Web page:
Prior to coming to Caltech, I was working as a research associate at MIT and Massachusetts General Hospital, studying how you could use optogenetics to control brain states. For example, could you take a mouse and instantly shift it into REM sleep with optogenetics? Could you bring someone out of general anesthesia by activating certain brain circuits? This research was very exciting and I knew I wanted to pursue something related to sleep and general anesthesia in graduate school.
Most neural network research is done with respect to computer science and engineering, not so much with neuroscience. I wanted to find a program to combine machine learning and neuroscience. Caltech CNS was very highly recommended to me by a colleague at MIT, who got his PhD here in CNS. It was actually the first program of its kind—we just celebrated our 30th anniversary.
What's particularly exciting for my research is that Caltech has been developing the next generation of electrophysiological recording techniques, which will enable us to record the activity of thousands of neurons at a time. This is giving us massive amounts of data to train neural networks with.
Caltech is also great because it's compact but not crowded at all. You really have a lot of space—physical lab space—to do your work.
Sofia Quinodoz, G6, Biology Option
B.S. Princeton University, molecular biology
I'm interested in understanding how the human genome is organized in the nucleus of different cell types to better understand how genes are regulated in individual cells. Specifically, I'm interested in understanding how the human genome, which contains 3 billion bases of DNA and spans 6 feet end-to-end, is organized to fit in the nucleus of the cell. We do this by mapping how both DNA and RNA are spatially organized in the nucleus with both genomic and microscopy approaches.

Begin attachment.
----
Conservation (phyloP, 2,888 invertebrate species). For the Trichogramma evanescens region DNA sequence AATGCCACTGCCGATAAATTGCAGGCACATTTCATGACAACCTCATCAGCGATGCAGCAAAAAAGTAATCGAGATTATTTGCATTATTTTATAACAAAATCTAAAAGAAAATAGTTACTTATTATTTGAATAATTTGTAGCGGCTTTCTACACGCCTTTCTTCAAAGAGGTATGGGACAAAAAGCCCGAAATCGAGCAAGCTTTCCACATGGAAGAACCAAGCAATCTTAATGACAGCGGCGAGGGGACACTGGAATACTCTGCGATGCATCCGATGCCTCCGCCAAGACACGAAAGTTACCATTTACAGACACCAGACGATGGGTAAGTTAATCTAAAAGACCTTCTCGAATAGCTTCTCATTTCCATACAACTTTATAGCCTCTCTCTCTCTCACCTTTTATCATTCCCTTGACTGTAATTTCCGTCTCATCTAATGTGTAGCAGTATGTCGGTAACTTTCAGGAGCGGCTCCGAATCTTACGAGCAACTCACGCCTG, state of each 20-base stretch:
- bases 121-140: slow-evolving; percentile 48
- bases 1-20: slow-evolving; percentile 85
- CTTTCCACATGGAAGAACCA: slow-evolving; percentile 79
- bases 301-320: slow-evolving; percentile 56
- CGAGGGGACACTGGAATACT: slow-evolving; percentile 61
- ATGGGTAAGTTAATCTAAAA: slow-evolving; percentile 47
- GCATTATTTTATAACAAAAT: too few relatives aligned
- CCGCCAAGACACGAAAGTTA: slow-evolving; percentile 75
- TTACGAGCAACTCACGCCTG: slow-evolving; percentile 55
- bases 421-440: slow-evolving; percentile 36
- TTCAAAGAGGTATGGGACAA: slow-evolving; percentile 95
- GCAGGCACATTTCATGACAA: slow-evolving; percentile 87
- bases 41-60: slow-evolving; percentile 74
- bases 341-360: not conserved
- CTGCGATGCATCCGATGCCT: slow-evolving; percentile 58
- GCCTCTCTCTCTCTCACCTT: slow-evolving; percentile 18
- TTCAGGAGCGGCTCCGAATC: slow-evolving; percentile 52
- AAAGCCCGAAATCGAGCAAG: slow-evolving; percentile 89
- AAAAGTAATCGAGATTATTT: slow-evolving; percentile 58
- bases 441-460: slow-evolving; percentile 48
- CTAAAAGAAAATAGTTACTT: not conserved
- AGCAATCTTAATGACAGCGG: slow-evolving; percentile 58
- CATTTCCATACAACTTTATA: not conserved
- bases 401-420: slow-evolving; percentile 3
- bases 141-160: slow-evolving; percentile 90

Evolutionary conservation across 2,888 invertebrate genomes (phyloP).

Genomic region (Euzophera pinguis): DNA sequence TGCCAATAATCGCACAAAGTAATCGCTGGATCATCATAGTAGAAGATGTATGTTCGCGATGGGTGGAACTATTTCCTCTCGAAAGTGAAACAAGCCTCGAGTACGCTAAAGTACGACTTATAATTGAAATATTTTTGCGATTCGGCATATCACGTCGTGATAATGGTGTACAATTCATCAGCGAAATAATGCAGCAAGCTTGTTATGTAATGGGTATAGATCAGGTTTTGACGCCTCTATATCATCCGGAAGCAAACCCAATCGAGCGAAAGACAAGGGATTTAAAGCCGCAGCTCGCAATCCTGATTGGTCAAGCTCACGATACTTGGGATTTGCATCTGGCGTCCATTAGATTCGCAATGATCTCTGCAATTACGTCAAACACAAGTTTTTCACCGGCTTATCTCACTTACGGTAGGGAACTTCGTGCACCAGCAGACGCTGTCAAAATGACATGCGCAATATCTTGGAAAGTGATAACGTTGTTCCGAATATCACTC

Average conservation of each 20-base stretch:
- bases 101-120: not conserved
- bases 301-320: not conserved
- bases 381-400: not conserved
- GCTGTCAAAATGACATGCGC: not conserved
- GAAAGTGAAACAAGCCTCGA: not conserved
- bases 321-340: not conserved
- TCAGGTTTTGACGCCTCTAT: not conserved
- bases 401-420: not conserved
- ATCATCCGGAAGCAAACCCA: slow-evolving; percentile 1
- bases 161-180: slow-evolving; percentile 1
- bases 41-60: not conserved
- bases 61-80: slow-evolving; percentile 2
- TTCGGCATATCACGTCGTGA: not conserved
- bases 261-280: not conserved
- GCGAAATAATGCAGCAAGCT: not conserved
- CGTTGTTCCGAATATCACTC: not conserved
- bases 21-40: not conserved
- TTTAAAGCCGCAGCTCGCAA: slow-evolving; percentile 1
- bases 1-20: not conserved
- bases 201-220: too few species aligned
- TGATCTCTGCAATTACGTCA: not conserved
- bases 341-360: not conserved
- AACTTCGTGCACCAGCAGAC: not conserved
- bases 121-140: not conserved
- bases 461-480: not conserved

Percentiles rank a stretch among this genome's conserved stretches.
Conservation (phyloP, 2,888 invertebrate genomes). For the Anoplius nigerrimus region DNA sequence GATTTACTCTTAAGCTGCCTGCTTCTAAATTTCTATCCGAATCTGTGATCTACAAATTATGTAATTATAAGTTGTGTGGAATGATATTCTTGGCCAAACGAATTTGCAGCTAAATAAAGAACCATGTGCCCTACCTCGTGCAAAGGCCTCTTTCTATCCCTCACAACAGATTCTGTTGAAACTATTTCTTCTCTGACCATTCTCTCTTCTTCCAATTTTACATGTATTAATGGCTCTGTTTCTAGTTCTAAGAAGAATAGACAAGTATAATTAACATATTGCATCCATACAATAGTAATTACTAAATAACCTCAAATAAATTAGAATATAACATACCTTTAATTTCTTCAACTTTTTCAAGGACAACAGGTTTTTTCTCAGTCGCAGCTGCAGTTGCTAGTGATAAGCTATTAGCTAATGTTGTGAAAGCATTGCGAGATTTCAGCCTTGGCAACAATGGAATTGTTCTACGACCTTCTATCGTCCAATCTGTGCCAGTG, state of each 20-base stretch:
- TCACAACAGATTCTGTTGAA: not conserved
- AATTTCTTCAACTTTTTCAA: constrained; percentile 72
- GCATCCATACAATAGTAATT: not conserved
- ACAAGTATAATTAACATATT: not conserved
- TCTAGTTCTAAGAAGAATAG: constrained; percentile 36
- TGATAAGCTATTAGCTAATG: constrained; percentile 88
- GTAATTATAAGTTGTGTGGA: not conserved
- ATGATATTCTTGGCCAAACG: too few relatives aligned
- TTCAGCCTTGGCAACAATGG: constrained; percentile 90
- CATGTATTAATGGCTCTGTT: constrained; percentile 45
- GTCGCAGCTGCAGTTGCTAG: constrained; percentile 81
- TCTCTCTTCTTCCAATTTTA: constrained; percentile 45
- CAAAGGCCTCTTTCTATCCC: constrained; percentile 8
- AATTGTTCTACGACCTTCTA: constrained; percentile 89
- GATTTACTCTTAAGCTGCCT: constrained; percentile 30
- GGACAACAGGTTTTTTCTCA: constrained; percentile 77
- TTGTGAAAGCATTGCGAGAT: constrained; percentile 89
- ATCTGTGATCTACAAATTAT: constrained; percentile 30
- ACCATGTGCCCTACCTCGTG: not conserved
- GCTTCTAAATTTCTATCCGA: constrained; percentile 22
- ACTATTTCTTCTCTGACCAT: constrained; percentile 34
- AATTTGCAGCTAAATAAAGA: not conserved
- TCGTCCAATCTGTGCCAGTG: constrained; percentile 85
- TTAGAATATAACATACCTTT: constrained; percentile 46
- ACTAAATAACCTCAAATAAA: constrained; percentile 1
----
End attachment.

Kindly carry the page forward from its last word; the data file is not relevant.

I had no background in this field before coming to Caltech, but during my rotation in the Guttman laboratory, I became really excited about the nuclear structure field and wanted to better understand how lncRNAs are organized in the nucleus. During my rotation, I had a lot of fun discussions with Mitch [Guttman] and did a lot of reading in the field. Before coming to Caltech as an undergrad at Princeton, I had been working in microbiology, specifically looking at quorum sensing in bacteria. This was my first time transitioning into mammalian cells. After my rotation working in the Guttman lab, I decided that I wanted to transition to understanding how DNA and RNA are organized in the nucleus in mammalian cells for my PhD.